Decolonising the Mind

Posted by By at 7 July, at 12 : 00 PM Print

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Decolonising the Mind


Every time I hear the crack of a whip, my blood runs cold. I remember on the slave ships how they brutalized our very souls. Today they say that we are free, only to be chained in poverty.” – Bob Marley, ‘Slave Driver.’


In the articles, ‘The Philosophy of White Supremacy’ and ‘Global White Power Structures,’ I examined the Eurocentric world we are forced to live in by the White minority of the world, and the structures they have consciously constructed to maintain their unjust stranglehold on us. In this piece, I intend to suggest the strategies we can adopt to counter and overthrow Global White Power.

“History is not everything, but it is a starting point. History is a clock that people use to tell their political and cultural time of day. It is a compass they use to find themselves on the map of human geography. It tells them where they are, but more importantly, what they must be.” Dr. Henrike Clarke

I put education at the top of my list because the sad truth is that our low esteem stemmed primarily from the fact that we refused to study our own history. Many (or is it most?) of us suffer greatly from historical-cultural ignorance.

I made it my duty to study my Yoruba and my African heritage. The Odyssey was gratifying in more way than one. My education not only enables me to develop my deep sense of consciousness, it enables me to hold my head up very high anywhere in the world. It also made me aware of my enormous responsibility as an inheritor of a very, very rich heritage. My education made me aware that I am the inheritor of the great Egyptian, Nubian, Meroe, Axum, Ethiopian, Ghanaian, Malian, Songhai civilisations. Through my education, I came to realize that I am the offspring of Khufu (the builder of the great pyramid of Giza), Imhotep (the world’s first physician and whose story became the Joseph story of the Bible), Sundiata Keita, Mansa Kankan Musa, Menelik II, Hannibal, Chaka, Samory, Osei Tutu, Nandi, Nzigha, Moshoeshoe and other great figures of history.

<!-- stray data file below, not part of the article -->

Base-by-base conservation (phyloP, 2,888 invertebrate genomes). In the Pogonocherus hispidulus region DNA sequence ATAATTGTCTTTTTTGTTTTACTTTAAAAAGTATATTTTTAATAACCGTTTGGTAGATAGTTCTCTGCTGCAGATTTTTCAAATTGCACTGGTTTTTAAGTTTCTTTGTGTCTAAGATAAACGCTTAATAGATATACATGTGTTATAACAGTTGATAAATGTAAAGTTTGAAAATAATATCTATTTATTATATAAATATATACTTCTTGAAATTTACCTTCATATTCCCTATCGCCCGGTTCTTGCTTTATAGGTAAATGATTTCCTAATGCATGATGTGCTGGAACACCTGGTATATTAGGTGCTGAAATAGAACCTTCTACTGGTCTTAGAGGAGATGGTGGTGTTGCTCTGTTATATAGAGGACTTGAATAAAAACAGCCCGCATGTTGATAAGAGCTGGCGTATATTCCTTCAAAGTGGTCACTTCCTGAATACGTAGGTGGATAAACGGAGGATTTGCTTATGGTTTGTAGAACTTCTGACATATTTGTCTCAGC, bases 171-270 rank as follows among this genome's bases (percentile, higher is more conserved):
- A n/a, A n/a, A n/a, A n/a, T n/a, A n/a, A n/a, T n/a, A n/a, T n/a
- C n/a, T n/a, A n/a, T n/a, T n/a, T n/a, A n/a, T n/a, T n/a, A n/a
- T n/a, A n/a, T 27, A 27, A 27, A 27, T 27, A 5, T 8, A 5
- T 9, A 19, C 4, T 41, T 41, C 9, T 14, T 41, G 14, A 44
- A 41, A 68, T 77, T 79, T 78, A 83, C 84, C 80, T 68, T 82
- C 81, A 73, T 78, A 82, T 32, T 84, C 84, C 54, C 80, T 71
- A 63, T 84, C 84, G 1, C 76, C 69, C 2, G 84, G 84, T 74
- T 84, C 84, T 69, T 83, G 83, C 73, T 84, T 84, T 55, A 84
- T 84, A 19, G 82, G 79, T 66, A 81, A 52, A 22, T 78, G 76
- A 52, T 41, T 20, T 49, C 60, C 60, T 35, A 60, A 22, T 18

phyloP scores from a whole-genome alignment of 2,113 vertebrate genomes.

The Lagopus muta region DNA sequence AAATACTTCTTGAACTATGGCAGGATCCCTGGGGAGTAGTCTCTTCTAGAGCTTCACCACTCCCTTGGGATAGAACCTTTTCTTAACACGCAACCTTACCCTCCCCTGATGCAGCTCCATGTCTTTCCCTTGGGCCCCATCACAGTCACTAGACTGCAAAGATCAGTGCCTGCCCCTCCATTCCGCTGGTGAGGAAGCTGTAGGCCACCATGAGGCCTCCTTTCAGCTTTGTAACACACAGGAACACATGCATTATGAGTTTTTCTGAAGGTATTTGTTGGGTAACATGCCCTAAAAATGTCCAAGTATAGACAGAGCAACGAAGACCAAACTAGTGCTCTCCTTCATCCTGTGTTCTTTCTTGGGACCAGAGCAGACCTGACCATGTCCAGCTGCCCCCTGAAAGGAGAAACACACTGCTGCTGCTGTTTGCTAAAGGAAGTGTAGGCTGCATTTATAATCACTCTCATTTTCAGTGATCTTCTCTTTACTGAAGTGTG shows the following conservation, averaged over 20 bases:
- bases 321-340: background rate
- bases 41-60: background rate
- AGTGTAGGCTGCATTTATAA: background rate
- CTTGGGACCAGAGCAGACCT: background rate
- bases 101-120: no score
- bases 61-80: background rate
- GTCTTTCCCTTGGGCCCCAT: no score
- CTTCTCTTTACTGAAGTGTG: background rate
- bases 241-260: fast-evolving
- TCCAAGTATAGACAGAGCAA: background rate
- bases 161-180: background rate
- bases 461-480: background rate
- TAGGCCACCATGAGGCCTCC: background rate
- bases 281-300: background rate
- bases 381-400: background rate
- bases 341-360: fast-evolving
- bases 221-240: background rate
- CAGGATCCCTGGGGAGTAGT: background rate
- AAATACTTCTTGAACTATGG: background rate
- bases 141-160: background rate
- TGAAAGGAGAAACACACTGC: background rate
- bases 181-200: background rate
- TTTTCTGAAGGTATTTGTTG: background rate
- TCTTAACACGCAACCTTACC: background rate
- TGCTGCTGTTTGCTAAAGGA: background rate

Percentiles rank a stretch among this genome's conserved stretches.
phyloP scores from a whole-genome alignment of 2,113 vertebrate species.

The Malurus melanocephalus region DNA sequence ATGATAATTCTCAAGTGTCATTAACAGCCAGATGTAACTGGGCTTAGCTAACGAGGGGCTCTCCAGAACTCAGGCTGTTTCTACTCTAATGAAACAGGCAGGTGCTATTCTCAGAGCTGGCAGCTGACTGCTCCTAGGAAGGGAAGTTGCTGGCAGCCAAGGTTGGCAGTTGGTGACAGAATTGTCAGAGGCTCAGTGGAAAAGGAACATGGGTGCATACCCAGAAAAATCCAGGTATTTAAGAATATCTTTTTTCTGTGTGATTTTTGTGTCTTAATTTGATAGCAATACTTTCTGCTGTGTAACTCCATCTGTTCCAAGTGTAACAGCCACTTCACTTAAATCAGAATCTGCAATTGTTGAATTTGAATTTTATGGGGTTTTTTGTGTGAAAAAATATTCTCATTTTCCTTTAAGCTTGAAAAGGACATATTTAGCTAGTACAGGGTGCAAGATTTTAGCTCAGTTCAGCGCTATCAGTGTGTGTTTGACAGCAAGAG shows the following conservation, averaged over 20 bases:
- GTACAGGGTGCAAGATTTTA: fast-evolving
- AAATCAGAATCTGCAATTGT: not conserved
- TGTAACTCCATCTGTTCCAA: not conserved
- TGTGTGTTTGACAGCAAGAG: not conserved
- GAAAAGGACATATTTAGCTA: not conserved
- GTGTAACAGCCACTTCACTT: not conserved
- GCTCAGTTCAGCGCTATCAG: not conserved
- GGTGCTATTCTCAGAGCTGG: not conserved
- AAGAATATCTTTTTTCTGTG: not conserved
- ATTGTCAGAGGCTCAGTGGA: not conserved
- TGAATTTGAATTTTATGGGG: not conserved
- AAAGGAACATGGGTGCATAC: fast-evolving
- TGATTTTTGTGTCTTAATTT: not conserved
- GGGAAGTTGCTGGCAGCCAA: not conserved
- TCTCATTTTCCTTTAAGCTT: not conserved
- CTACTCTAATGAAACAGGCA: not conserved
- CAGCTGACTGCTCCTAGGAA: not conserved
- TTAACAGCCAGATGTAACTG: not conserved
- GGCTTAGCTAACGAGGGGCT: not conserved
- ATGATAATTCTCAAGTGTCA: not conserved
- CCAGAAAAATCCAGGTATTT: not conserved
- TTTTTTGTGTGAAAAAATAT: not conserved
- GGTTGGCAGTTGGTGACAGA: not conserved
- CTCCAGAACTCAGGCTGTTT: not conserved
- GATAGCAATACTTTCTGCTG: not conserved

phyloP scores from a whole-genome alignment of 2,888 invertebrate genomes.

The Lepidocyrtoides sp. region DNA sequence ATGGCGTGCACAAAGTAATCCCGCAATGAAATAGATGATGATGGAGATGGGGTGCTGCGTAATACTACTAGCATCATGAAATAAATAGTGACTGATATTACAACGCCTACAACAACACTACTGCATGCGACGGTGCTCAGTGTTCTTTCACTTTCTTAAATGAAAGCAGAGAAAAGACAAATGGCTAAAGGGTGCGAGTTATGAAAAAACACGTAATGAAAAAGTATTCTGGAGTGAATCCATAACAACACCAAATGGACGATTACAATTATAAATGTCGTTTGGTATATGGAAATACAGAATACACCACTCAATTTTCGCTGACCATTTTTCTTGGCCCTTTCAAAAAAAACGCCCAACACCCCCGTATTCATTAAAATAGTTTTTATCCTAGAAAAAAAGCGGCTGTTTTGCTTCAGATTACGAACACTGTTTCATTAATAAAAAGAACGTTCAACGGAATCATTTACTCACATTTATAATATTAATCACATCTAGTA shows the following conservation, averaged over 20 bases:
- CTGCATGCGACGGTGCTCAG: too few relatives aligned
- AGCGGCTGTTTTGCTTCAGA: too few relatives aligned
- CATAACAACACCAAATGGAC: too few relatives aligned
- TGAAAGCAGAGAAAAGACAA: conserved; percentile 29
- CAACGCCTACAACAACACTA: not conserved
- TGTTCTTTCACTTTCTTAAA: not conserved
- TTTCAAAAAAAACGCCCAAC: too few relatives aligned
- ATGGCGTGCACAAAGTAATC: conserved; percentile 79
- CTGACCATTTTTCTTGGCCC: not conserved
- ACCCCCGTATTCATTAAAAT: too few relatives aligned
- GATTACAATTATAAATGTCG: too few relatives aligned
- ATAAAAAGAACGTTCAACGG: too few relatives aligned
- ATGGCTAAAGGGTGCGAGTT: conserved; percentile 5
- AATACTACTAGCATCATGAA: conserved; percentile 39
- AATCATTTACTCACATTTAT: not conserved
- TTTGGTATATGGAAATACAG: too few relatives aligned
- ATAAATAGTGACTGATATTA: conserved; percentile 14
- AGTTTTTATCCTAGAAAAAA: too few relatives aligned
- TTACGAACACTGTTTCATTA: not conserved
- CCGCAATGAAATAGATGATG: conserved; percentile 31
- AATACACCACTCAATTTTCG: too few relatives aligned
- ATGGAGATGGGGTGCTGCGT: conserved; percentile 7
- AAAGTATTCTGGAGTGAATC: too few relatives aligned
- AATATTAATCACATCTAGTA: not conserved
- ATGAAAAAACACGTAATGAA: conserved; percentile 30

Thanks to efforts by scholars such as Yosef ben-Jochannan, John Henrik Clarke, John G. Jackson, Cheikh Anta Diop, Jacob Carruthers, Chancellor Williams, Adu Boahen, Lao Hansberry, Jacob Carruthers, Lao Hansberry and many others, African history has largely been reconstructed. It behooves us all to honour these pioneers and study their work.

We should bear it in mind that these Africanists relied on materials written by white scholars before racism took over European scholarship. In the words of Professor Clarke, “Most of the old and new Black scholars asking for a total reconsideration of African history, in particular, and world history, in general, are using neglected documents by radical White Scholars who are generally neglected by the White academic community. In African history, I am referring to scholars like Gerald Massey and his work, Egypt, Light of the World, (two volumes), The Book of the Beginnings, (two volumes) and Natural Genesis, (two volumes). I am also referring to Gerald Massey’s greatest English disciple, Albert Churchward, whose book, The Signs and Symbols of Primordial Man, asks for a reconsideration of the role of people outside of Europe and their role in human development. Your attention should also be called to the work, Anacalypsis, two volumes by Godfrey Higgins, published in 1837. These books deal with the dispersions of African people throughout the world.”

African, do yourself a great favour and read up on your history and you will discover that contrary to what the Arab or the European is telling you, your ancestors were not hopping trees and waiting to be discovered or civilized. My Yoruba people were living urbanized lives in cities long before the British invaded what they now called Nigeria. I have been exposed to many European cultures and in no way do I consider Yoruba inferior to any of them.

A language I always believe hold a key to a people’s civilisation and the Yoruba language is simply outstanding in the depth of its richness. I speak two European languages (English and Dutch) fairly well and in no way is my Yoruba second-rate to either. In one of his books, Professor Ivan Sertima dealt with the complexity and the elegance of the Yoruba counting system, and it clearly shows it could never have been produced by inferior minds.

African languages are rich in proverbs and Yoruba is no exception. African cosmogony thrives on a deep sense of not only humanity and spirituality but also a deep sense of justice. I give as an example an incident that happened during the 1983 elections in Nigeria. The federal government made the mistake of awarding the Ondo state gubernatorial to their Ekiti candidate; The Ekitis rose in protest. They had voted for a candidate who came from another part of the state, and they would not have anything to do with their own. I was brought up to (1) consider injustice anywhere as injustice everywhere and (2) that cheating, in any manifestation, is abhorrent.